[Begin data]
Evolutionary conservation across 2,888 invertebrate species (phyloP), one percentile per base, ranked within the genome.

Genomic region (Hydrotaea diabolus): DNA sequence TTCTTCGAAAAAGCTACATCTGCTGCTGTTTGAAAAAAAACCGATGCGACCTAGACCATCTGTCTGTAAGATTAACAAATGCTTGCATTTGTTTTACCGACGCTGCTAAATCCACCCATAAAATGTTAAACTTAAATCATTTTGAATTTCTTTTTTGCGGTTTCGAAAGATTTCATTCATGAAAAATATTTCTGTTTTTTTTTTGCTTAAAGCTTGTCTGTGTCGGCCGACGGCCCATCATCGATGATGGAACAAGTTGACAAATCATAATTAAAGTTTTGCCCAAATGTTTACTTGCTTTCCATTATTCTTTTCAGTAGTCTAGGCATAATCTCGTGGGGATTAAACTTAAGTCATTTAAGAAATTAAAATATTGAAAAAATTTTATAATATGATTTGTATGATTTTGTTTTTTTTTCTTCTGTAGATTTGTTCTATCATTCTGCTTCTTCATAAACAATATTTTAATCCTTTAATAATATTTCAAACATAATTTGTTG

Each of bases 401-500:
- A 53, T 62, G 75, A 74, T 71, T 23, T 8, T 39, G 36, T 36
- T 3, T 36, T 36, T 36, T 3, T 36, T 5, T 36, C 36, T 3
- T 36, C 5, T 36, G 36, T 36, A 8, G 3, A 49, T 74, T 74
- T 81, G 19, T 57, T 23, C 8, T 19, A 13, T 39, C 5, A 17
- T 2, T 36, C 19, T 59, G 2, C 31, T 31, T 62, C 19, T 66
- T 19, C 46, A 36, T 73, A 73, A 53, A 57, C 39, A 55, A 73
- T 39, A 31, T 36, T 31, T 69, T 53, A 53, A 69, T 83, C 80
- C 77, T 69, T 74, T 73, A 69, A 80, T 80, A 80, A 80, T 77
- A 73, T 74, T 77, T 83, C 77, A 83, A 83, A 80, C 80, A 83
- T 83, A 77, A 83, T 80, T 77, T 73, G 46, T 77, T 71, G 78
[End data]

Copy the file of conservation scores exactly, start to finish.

Evolutionary conservation across 2,888 invertebrate species (phyloP), one percentile per base, ranked within the genome.

Genomic region (Hydrotaea diabolus): DNA sequence TTCTTCGAAAAAGCTACATCTGCTGCTGTTTGAAAAAAAACCGATGCGACCTAGACCATCTGTCTGTAAGATTAACAAATGCTTGCATTTGTTTTACCGACGCTGCTAAATCCACCCATAAAATGTTAAACTTAAATCATTTTGAATTTCTTTTTTGCGGTTTCGAAAGATTTCATTCATGAAAAATATTTCTGTTTTTTTTTTGCTTAAAGCTTGTCTGTGTCGGCCGACGGCCCATCATCGATGATGGAACAAGTTGACAAATCATAATTAAAGTTTTGCCCAAATGTTTACTTGCTTTCCATTATTCTTTTCAGTAGTCTAGGCATAATCTCGTGGGGATTAAACTTAAGTCATTTAAGAAATTAAAATATTGAAAAAATTTTATAATATGATTTGTATGATTTTGTTTTTTTTTCTTCTGTAGATTTGTTCTATCATTCTGCTTCTTCATAAACAATATTTTAATCCTTTAATAATATTTCAAACATAATTTGTTG

Each of bases 401-500:
- A 53, T 62, G 75, A 74, T 71, T 23, T 8, T 39, G 36, T 36
- T 3, T 36, T 36, T 36, T 3, T 36, T 5, T 36, C 36, T 3
- T 36, C 5, T 36, G 36, T 36, A 8, G 3, A 49, T 74, T 74
- T 81, G 19, T 57, T 23, C 8, T 19, A 13, T 39, C 5, A 17
- T 2, T 36, C 19, T 59, G 2, C 31, T 31, T 62, C 19, T 66
- T 19, C 46, A 36, T 73, A 73, A 53, A 57, C 39, A 55, A 73
- T 39, A 31, T 36, T 31, T 69, T 53, A 53, A 69, T 83, C 80
- C 77, T 69, T 74, T 73, A 69, A 80, T 80, A 80, A 80, T 77
- A 73, T 74, T 77, T 83, C 77, A 83, A 83, A 80, C 80, A 83
- T 83, A 77, A 83, T 80, T 77, T 73, G 46, T 77, T 71, G 78